Exam essay questions. Example prompt: Compose an essay in which you discuss the ways in which religion and literature are interconnected in at least two of the following texts: Dream of the Rood, Sir Gawain and the Green Knight, the Pardoner's Tale, and Paradise Lost. Good responses will provide supporting evidence from the texts themselves AND from their historical and cultural contexts.
Mathematical Sciences Open when gep_category = MATH
Each course in the Mathematial Sciences category of the General Education Program will provide instruction and guidance that help students to:
 
 

 
 

 
 

 
 

Natural Sciences Open when gep_category = NATSCI
Each course in the Natural Sciences category of the General Education Program will provide instruction and guidance that help students to:
 
 

 
 

 
 

 
 

Social Sciences Open when gep_category = SOCSCI
Each course in the Social Sciences category of the General Education Program will provide instruction and guidance that help students to:
 
 

 
 

 
 

 
 

 
 

 
 

Interdisciplinary Perspectives Open when gep_category = INTERDISC
Each course in the Interdisciplinary Perspectives category of the General Education Program will provide instruction and guidance that help students to:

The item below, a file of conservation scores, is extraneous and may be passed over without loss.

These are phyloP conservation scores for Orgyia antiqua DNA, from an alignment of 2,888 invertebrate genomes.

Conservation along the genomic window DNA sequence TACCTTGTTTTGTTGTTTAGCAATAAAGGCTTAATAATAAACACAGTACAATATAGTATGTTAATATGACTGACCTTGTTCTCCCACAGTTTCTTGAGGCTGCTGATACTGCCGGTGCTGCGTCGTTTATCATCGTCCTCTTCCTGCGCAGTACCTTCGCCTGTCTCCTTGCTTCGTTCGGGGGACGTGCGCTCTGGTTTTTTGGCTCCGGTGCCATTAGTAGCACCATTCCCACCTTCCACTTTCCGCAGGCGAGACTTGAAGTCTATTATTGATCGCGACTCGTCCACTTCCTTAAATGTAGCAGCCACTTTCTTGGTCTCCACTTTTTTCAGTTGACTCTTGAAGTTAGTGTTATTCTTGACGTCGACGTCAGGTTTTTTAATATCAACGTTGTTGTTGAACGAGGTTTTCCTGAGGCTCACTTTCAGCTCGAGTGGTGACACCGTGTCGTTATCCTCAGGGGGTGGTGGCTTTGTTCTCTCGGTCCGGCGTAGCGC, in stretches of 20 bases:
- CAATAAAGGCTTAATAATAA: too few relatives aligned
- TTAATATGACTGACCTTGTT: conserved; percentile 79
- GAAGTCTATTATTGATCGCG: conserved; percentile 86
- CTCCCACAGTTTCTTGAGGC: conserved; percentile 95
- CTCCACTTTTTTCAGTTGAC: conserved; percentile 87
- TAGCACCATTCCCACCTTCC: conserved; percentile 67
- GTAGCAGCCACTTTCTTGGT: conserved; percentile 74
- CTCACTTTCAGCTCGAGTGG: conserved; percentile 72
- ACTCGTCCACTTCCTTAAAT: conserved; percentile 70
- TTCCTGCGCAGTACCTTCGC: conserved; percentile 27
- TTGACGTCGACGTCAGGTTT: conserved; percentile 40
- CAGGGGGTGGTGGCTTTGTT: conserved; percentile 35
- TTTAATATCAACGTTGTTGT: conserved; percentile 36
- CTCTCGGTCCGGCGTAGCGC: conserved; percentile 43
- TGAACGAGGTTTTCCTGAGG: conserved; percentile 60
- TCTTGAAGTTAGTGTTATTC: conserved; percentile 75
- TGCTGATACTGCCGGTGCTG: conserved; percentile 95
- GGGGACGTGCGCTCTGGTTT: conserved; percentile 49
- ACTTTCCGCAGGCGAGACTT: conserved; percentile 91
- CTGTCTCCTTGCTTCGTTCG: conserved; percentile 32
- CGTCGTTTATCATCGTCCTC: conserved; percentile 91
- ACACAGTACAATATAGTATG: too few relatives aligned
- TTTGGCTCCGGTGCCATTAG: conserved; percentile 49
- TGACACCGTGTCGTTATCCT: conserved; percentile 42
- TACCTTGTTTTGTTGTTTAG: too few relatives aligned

Visual & Performing Arts Open when gep_category = VPA
Each course in the Visual and Performing Arts category of the General Education Program will provide instruction and guidance that help students to:
 
 

 
 

 
 

 
 

 
 

 
 

Health and Exercise Studies Open when gep_category = HES
Each course in the Health and Exercise Studies category of the General Education Program will provide instruction and guidance that help students to:
 
 

 
 

 
 

 
 

 
&
 

 
 

 
 

 
 

Global Knowledge Open when gep_category = GLOBAL
Each course in the Global Knowledge category of the General Education Program will provide instruction and guidance that help students to achieve objective #1 plus at least one of objectives 2, 3, and 4:
 
 

 
 

 
Please complete at least 1 of the following student objectives.